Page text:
In political terms, many observers have noted the obsessively Machiavellian tenor of Richard Nixon's presidency in its attempt to co-opt the Wallace vote. But Cowie traces, with quality research and rich detail, both that administration's difficulties in dealing with labor leaders like George Meany, even as the Nixonites captured, with surgical skill, the language and symbolism of the working class without ever actually addressing its material concerns. In the second half of the book, Cowie argues that new institutions like the Business Roundtable did address such material concerns -- by attacking them directly. They were aided by the indifference and hostility of politicians like Jimmy Carter, who while nominally sympathetic to labor as a Democrat, in effect functioned as the first post-New Deal president.

Cowie shows at least as much facility with cultural history as he does labor and political history. He offers nuanced readings of figures like Merle Haggard, whose background and musical complexities were obscured by the success of truculent anthems such as "Okie from Muskcogee," and suggests that there was less richness than is sometimes supposed in the work of widely hailed independent films like Taxi Driver. Perhaps not surprisingly, country rockers like Crosby Stills Nash and Young are exposed as elitists, even as other figures of their ilk, like Jackson Browne, get surprisingly positive appraisals. Bruce Springsteen, of course, looms large here, though Cowie compellingly suggests how cramped his portrait of working-class life has tended to be, more an ordeal to be endured rather than a vibrant culture it own right. At the same time, Cowie traces the emergence of demographic transformations of the working class that would lead to new subcultures like those of disco, feminist manifestos like 9 to 5, and punk rock (there's a wonderfully nuanced analysis of the Akron-based band Devo).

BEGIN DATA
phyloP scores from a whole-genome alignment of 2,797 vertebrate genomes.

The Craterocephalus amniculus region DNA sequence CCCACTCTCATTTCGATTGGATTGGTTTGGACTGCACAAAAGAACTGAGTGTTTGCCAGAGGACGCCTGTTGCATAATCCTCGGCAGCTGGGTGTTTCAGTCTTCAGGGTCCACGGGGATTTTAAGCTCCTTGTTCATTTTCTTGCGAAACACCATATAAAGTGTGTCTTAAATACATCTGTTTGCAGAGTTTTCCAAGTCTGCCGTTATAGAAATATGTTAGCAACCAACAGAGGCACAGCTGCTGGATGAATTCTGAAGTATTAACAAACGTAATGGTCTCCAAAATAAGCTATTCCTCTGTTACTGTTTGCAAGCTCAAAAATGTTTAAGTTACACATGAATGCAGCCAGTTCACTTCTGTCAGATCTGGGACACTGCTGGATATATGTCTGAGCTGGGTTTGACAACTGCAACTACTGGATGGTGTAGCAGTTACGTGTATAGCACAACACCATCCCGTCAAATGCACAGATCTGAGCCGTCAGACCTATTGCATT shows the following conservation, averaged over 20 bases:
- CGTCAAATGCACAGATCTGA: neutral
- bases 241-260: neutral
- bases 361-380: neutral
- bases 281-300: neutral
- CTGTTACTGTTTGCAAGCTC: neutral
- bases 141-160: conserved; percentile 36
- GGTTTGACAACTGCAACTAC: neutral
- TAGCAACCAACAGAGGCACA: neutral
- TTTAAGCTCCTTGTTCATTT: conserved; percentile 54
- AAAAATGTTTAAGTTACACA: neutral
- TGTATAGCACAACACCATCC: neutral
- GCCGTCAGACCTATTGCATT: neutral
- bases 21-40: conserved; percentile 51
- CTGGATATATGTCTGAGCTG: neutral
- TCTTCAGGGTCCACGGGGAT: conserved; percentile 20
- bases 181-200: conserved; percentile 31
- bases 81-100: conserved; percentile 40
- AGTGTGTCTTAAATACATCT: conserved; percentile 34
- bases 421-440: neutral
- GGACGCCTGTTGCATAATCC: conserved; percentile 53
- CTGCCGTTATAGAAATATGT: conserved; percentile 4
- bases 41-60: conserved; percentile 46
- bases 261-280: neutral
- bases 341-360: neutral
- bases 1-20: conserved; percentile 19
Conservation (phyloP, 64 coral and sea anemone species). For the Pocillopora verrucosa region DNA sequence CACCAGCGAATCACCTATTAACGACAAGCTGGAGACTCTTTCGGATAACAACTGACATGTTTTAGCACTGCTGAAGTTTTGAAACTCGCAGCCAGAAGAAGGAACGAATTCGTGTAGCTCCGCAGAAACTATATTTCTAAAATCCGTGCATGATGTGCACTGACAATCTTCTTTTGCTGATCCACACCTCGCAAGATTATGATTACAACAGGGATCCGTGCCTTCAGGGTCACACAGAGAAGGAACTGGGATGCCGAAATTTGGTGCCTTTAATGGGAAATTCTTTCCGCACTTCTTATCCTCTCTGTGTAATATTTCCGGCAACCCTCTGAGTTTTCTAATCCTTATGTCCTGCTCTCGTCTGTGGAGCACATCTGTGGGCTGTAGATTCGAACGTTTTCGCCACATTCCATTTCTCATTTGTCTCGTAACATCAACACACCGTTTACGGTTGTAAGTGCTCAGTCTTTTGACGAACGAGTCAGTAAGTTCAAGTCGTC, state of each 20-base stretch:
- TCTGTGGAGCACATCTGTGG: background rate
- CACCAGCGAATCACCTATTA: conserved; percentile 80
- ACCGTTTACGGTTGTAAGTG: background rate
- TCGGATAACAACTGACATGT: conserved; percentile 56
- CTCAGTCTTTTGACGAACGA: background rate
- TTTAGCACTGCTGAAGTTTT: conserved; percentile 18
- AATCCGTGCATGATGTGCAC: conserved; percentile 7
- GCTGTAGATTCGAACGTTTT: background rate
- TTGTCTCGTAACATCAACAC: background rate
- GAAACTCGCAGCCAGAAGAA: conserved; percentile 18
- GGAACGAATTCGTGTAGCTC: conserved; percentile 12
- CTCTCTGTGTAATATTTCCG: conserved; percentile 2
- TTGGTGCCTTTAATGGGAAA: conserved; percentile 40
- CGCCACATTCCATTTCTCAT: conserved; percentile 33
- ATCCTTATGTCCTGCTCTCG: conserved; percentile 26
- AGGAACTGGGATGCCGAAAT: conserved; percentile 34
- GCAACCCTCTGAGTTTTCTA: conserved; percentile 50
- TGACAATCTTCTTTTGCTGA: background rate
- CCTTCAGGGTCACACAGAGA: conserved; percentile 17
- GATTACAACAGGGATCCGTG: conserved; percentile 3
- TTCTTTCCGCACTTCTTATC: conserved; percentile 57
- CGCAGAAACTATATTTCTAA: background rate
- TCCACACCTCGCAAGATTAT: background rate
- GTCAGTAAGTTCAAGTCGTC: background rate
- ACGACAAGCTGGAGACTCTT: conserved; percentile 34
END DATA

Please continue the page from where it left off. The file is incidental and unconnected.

There is, perhaps, a forgivably romantic air about Stayin' Alive. Although Cowie scrupulously careful in noting the limits of the McGovern campaign, for example, the gestalt of the book seems to suggest that it had more possibilities than it probably did. Similarly, while Cowie rightly notes a sense of ferment in the racial and gender dimensions of the labor movement, and duly notes the growth of unionization in the public sector, he tends to stint the tectonic plates of the international economy. We do hear a lot about oil shocks; we hear less about the rise of Japan and the tremendous cost pressures it exerted on the auto industry. Such developments cannot single-handedly explain labor's demise, of course; nations like Germany responded to such challenges without dismantling the welfare state.  But then Germany never really had a Jacksonian political culture in which a libertarian strain was bred even into the working class. It might have skipped a generation or two after FDR, but it was always there, ready to emerge when the environment was right.

Regardless of what one thinks about the character of the seventies working class, or whether its "end" was inevitable, Cowie foregrounds, with laudable care and clarity, a set of people who too quickly recede in critiques of the New Class, accounts of the rise "Atari Democrats" like Gary Hart, or the emergence of feminism, developments which pointed toward the future more than the past. As Cowie well knows, class struggle did not end circa 1979. But a particular kind of class struggle did, and its contours are worth noting and remembering so that its successes and failures may yet furnish object examples in the battles still to come.